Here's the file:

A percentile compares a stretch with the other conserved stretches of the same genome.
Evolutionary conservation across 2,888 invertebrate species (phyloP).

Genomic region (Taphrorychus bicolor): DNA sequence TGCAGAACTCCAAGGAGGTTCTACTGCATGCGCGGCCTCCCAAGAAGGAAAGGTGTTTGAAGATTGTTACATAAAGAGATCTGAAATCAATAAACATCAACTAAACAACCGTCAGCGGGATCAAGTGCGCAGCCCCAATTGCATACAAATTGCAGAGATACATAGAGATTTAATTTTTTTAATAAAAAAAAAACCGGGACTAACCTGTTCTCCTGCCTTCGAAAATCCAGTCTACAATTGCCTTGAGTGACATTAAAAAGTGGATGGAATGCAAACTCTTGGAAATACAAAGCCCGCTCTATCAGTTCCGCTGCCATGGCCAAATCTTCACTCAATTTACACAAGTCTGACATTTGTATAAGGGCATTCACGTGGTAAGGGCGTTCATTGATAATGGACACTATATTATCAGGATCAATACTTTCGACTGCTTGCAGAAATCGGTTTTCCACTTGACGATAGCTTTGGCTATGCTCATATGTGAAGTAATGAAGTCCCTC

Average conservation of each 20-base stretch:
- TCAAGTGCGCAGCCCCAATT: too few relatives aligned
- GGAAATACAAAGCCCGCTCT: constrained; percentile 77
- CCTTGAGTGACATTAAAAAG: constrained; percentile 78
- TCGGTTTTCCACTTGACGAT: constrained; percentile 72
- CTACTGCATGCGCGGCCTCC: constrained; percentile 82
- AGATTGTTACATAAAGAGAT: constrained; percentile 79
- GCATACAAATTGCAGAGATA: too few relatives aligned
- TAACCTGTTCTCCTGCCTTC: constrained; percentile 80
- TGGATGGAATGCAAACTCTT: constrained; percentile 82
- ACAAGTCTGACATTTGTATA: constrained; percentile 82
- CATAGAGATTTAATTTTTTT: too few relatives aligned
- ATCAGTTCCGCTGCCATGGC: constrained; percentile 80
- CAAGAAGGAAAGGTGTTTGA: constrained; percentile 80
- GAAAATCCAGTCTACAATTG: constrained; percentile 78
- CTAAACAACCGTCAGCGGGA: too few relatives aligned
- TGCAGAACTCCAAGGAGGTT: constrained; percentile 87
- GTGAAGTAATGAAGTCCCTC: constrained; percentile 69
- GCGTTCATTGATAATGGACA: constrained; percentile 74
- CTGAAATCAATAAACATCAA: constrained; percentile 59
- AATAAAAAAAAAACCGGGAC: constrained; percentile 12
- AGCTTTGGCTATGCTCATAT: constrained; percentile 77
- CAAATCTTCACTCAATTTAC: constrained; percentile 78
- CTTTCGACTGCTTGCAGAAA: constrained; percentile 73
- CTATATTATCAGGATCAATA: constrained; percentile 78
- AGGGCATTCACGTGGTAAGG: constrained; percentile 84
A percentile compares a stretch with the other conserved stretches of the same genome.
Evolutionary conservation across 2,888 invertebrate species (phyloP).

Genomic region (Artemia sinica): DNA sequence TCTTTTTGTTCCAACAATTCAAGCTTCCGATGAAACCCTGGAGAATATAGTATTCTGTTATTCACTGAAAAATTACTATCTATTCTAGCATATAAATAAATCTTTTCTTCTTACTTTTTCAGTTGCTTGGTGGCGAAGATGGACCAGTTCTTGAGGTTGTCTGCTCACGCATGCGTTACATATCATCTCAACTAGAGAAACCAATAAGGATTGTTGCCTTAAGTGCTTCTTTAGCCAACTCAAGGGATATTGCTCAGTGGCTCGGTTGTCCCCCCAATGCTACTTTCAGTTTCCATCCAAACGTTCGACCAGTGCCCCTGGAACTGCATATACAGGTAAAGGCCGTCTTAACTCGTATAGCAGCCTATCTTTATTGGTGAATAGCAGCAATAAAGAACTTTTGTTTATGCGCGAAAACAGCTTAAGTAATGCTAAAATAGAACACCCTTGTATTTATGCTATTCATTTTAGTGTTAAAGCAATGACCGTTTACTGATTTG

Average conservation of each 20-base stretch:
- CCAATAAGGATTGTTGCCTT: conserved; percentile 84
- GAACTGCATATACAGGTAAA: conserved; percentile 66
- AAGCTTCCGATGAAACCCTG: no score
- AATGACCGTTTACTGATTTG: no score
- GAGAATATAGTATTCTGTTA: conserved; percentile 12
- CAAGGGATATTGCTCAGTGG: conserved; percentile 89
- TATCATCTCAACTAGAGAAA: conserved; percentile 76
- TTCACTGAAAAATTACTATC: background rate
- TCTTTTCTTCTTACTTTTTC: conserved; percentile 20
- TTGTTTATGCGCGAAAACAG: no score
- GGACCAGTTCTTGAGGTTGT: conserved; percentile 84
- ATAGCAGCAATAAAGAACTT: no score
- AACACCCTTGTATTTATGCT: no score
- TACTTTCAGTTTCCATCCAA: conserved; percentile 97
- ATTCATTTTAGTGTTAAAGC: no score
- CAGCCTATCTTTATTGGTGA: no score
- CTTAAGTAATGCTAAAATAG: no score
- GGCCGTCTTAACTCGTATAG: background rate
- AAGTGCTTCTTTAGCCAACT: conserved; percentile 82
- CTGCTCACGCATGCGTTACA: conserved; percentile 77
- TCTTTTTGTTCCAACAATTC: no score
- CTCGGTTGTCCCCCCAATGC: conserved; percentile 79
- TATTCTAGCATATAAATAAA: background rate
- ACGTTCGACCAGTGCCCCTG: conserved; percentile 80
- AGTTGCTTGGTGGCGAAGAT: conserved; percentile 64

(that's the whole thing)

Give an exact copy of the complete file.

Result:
A percentile compares a stretch with the other conserved stretches of the same genome.
Evolutionary conservation across 2,888 invertebrate species (phyloP).

Genomic region (Taphrorychus bicolor): DNA sequence TGCAGAACTCCAAGGAGGTTCTACTGCATGCGCGGCCTCCCAAGAAGGAAAGGTGTTTGAAGATTGTTACATAAAGAGATCTGAAATCAATAAACATCAACTAAACAACCGTCAGCGGGATCAAGTGCGCAGCCCCAATTGCATACAAATTGCAGAGATACATAGAGATTTAATTTTTTTAATAAAAAAAAAACCGGGACTAACCTGTTCTCCTGCCTTCGAAAATCCAGTCTACAATTGCCTTGAGTGACATTAAAAAGTGGATGGAATGCAAACTCTTGGAAATACAAAGCCCGCTCTATCAGTTCCGCTGCCATGGCCAAATCTTCACTCAATTTACACAAGTCTGACATTTGTATAAGGGCATTCACGTGGTAAGGGCGTTCATTGATAATGGACACTATATTATCAGGATCAATACTTTCGACTGCTTGCAGAAATCGGTTTTCCACTTGACGATAGCTTTGGCTATGCTCATATGTGAAGTAATGAAGTCCCTC

Average conservation of each 20-base stretch:
- TCAAGTGCGCAGCCCCAATT: too few relatives aligned
- GGAAATACAAAGCCCGCTCT: constrained; percentile 77
- CCTTGAGTGACATTAAAAAG: constrained; percentile 78
- TCGGTTTTCCACTTGACGAT: constrained; percentile 72
- CTACTGCATGCGCGGCCTCC: constrained; percentile 82
- AGATTGTTACATAAAGAGAT: constrained; percentile 79
- GCATACAAATTGCAGAGATA: too few relatives aligned
- TAACCTGTTCTCCTGCCTTC: constrained; percentile 80
- TGGATGGAATGCAAACTCTT: constrained; percentile 82
- ACAAGTCTGACATTTGTATA: constrained; percentile 82
- CATAGAGATTTAATTTTTTT: too few relatives aligned
- ATCAGTTCCGCTGCCATGGC: constrained; percentile 80
- CAAGAAGGAAAGGTGTTTGA: constrained; percentile 80
- GAAAATCCAGTCTACAATTG: constrained; percentile 78
- CTAAACAACCGTCAGCGGGA: too few relatives aligned
- TGCAGAACTCCAAGGAGGTT: constrained; percentile 87
- GTGAAGTAATGAAGTCCCTC: constrained; percentile 69
- GCGTTCATTGATAATGGACA: constrained; percentile 74
- CTGAAATCAATAAACATCAA: constrained; percentile 59
- AATAAAAAAAAAACCGGGAC: constrained; percentile 12
- AGCTTTGGCTATGCTCATAT: constrained; percentile 77
- CAAATCTTCACTCAATTTAC: constrained; percentile 78
- CTTTCGACTGCTTGCAGAAA: constrained; percentile 73
- CTATATTATCAGGATCAATA: constrained; percentile 78
- AGGGCATTCACGTGGTAAGG: constrained; percentile 84
A percentile compares a stretch with the other conserved stretches of the same genome.
Evolutionary conservation across 2,888 invertebrate species (phyloP).

Genomic region (Artemia sinica): DNA sequence TCTTTTTGTTCCAACAATTCAAGCTTCCGATGAAACCCTGGAGAATATAGTATTCTGTTATTCACTGAAAAATTACTATCTATTCTAGCATATAAATAAATCTTTTCTTCTTACTTTTTCAGTTGCTTGGTGGCGAAGATGGACCAGTTCTTGAGGTTGTCTGCTCACGCATGCGTTACATATCATCTCAACTAGAGAAACCAATAAGGATTGTTGCCTTAAGTGCTTCTTTAGCCAACTCAAGGGATATTGCTCAGTGGCTCGGTTGTCCCCCCAATGCTACTTTCAGTTTCCATCCAAACGTTCGACCAGTGCCCCTGGAACTGCATATACAGGTAAAGGCCGTCTTAACTCGTATAGCAGCCTATCTTTATTGGTGAATAGCAGCAATAAAGAACTTTTGTTTATGCGCGAAAACAGCTTAAGTAATGCTAAAATAGAACACCCTTGTATTTATGCTATTCATTTTAGTGTTAAAGCAATGACCGTTTACTGATTTG

Average conservation of each 20-base stretch:
- CCAATAAGGATTGTTGCCTT: conserved; percentile 84
- GAACTGCATATACAGGTAAA: conserved; percentile 66
- AAGCTTCCGATGAAACCCTG: no score
- AATGACCGTTTACTGATTTG: no score
- GAGAATATAGTATTCTGTTA: conserved; percentile 12
- CAAGGGATATTGCTCAGTGG: conserved; percentile 89
- TATCATCTCAACTAGAGAAA: conserved; percentile 76
- TTCACTGAAAAATTACTATC: background rate
- TCTTTTCTTCTTACTTTTTC: conserved; percentile 20
- TTGTTTATGCGCGAAAACAG: no score
- GGACCAGTTCTTGAGGTTGT: conserved; percentile 84
- ATAGCAGCAATAAAGAACTT: no score
- AACACCCTTGTATTTATGCT: no score
- TACTTTCAGTTTCCATCCAA: conserved; percentile 97
- ATTCATTTTAGTGTTAAAGC: no score
- CAGCCTATCTTTATTGGTGA: no score
- CTTAAGTAATGCTAAAATAG: no score
- GGCCGTCTTAACTCGTATAG: background rate
- AAGTGCTTCTTTAGCCAACT: conserved; percentile 82
- CTGCTCACGCATGCGTTACA: conserved; percentile 77
- TCTTTTTGTTCCAACAATTC: no score
- CTCGGTTGTCCCCCCAATGC: conserved; percentile 79
- TATTCTAGCATATAAATAAA: background rate
- ACGTTCGACCAGTGCCCCTG: conserved; percentile 80
- AGTTGCTTGGTGGCGAAGAT: conserved; percentile 64